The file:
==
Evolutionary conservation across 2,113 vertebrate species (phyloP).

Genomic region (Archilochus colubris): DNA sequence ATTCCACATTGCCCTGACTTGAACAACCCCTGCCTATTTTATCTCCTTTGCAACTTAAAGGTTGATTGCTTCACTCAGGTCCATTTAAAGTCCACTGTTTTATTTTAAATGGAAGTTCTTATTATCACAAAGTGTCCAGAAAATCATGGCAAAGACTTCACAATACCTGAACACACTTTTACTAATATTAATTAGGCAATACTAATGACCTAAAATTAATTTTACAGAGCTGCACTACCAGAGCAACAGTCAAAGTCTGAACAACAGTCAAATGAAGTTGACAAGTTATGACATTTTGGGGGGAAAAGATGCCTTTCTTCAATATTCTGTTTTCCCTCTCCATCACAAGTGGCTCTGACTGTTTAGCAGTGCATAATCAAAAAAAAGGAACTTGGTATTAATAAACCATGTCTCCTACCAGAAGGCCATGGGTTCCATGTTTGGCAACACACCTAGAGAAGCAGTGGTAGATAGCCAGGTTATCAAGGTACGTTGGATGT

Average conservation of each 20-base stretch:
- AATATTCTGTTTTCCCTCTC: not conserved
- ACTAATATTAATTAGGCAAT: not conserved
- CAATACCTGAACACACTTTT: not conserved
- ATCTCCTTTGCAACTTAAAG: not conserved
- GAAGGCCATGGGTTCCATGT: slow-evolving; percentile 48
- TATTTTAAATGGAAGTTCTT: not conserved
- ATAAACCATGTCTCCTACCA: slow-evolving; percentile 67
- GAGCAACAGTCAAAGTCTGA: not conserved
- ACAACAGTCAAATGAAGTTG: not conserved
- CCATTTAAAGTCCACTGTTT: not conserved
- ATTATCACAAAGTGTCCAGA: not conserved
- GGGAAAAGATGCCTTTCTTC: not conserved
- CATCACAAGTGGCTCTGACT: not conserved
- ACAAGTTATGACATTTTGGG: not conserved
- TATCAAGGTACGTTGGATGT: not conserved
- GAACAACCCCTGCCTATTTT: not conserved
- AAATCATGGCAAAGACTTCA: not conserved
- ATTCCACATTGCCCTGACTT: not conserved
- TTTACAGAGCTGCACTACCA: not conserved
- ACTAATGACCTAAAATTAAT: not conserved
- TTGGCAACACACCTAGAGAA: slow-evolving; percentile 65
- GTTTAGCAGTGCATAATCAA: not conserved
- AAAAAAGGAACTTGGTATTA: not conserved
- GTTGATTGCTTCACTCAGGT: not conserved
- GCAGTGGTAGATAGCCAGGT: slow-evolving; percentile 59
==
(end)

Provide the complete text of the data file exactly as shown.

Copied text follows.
Evolutionary conservation across 2,113 vertebrate species (phyloP).

Genomic region (Archilochus colubris): DNA sequence ATTCCACATTGCCCTGACTTGAACAACCCCTGCCTATTTTATCTCCTTTGCAACTTAAAGGTTGATTGCTTCACTCAGGTCCATTTAAAGTCCACTGTTTTATTTTAAATGGAAGTTCTTATTATCACAAAGTGTCCAGAAAATCATGGCAAAGACTTCACAATACCTGAACACACTTTTACTAATATTAATTAGGCAATACTAATGACCTAAAATTAATTTTACAGAGCTGCACTACCAGAGCAACAGTCAAAGTCTGAACAACAGTCAAATGAAGTTGACAAGTTATGACATTTTGGGGGGAAAAGATGCCTTTCTTCAATATTCTGTTTTCCCTCTCCATCACAAGTGGCTCTGACTGTTTAGCAGTGCATAATCAAAAAAAAGGAACTTGGTATTAATAAACCATGTCTCCTACCAGAAGGCCATGGGTTCCATGTTTGGCAACACACCTAGAGAAGCAGTGGTAGATAGCCAGGTTATCAAGGTACGTTGGATGT

Average conservation of each 20-base stretch:
- AATATTCTGTTTTCCCTCTC: not conserved
- ACTAATATTAATTAGGCAAT: not conserved
- CAATACCTGAACACACTTTT: not conserved
- ATCTCCTTTGCAACTTAAAG: not conserved
- GAAGGCCATGGGTTCCATGT: slow-evolving; percentile 48
- TATTTTAAATGGAAGTTCTT: not conserved
- ATAAACCATGTCTCCTACCA: slow-evolving; percentile 67
- GAGCAACAGTCAAAGTCTGA: not conserved
- ACAACAGTCAAATGAAGTTG: not conserved
- CCATTTAAAGTCCACTGTTT: not conserved
- ATTATCACAAAGTGTCCAGA: not conserved
- GGGAAAAGATGCCTTTCTTC: not conserved
- CATCACAAGTGGCTCTGACT: not conserved
- ACAAGTTATGACATTTTGGG: not conserved
- TATCAAGGTACGTTGGATGT: not conserved
- GAACAACCCCTGCCTATTTT: not conserved
- AAATCATGGCAAAGACTTCA: not conserved
- ATTCCACATTGCCCTGACTT: not conserved
- TTTACAGAGCTGCACTACCA: not conserved
- ACTAATGACCTAAAATTAAT: not conserved
- TTGGCAACACACCTAGAGAA: slow-evolving; percentile 65
- GTTTAGCAGTGCATAATCAA: not conserved
- AAAAAAGGAACTTGGTATTA: not conserved
- GTTGATTGCTTCACTCAGGT: not conserved
- GCAGTGGTAGATAGCCAGGT: slow-evolving; percentile 59